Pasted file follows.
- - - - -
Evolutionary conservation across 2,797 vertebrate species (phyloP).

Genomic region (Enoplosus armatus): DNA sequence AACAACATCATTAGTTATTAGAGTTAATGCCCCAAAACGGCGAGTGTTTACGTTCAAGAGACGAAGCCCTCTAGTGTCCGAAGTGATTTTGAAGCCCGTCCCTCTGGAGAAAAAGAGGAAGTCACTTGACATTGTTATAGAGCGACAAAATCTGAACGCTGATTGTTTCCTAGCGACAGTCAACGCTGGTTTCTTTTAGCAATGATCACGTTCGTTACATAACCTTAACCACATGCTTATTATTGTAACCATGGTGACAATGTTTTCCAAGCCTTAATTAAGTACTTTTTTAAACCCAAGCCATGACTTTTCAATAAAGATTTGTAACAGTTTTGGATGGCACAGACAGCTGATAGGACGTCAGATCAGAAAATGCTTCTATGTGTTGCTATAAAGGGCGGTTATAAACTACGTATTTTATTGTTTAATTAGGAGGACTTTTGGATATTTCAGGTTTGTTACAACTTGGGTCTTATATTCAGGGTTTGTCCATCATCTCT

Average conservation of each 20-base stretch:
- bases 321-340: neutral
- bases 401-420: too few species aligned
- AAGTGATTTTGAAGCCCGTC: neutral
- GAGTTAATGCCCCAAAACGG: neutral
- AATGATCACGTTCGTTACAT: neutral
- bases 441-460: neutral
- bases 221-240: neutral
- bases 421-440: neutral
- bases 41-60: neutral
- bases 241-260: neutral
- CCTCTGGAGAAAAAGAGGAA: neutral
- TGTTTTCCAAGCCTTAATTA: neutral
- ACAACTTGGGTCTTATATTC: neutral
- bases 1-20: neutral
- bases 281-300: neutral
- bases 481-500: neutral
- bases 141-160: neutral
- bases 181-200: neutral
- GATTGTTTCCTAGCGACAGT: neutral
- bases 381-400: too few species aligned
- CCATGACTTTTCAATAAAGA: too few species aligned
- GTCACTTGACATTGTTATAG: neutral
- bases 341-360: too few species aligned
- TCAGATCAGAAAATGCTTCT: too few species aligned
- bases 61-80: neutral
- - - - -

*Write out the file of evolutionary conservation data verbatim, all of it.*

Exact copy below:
Evolutionary conservation across 2,797 vertebrate species (phyloP).

Genomic region (Enoplosus armatus): DNA sequence AACAACATCATTAGTTATTAGAGTTAATGCCCCAAAACGGCGAGTGTTTACGTTCAAGAGACGAAGCCCTCTAGTGTCCGAAGTGATTTTGAAGCCCGTCCCTCTGGAGAAAAAGAGGAAGTCACTTGACATTGTTATAGAGCGACAAAATCTGAACGCTGATTGTTTCCTAGCGACAGTCAACGCTGGTTTCTTTTAGCAATGATCACGTTCGTTACATAACCTTAACCACATGCTTATTATTGTAACCATGGTGACAATGTTTTCCAAGCCTTAATTAAGTACTTTTTTAAACCCAAGCCATGACTTTTCAATAAAGATTTGTAACAGTTTTGGATGGCACAGACAGCTGATAGGACGTCAGATCAGAAAATGCTTCTATGTGTTGCTATAAAGGGCGGTTATAAACTACGTATTTTATTGTTTAATTAGGAGGACTTTTGGATATTTCAGGTTTGTTACAACTTGGGTCTTATATTCAGGGTTTGTCCATCATCTCT

Average conservation of each 20-base stretch:
- bases 321-340: neutral
- bases 401-420: too few species aligned
- AAGTGATTTTGAAGCCCGTC: neutral
- GAGTTAATGCCCCAAAACGG: neutral
- AATGATCACGTTCGTTACAT: neutral
- bases 441-460: neutral
- bases 221-240: neutral
- bases 421-440: neutral
- bases 41-60: neutral
- bases 241-260: neutral
- CCTCTGGAGAAAAAGAGGAA: neutral
- TGTTTTCCAAGCCTTAATTA: neutral
- ACAACTTGGGTCTTATATTC: neutral
- bases 1-20: neutral
- bases 281-300: neutral
- bases 481-500: neutral
- bases 141-160: neutral
- bases 181-200: neutral
- GATTGTTTCCTAGCGACAGT: neutral
- bases 381-400: too few species aligned
- CCATGACTTTTCAATAAAGA: too few species aligned
- GTCACTTGACATTGTTATAG: neutral
- bases 341-360: too few species aligned
- TCAGATCAGAAAATGCTTCT: too few species aligned
- bases 61-80: neutral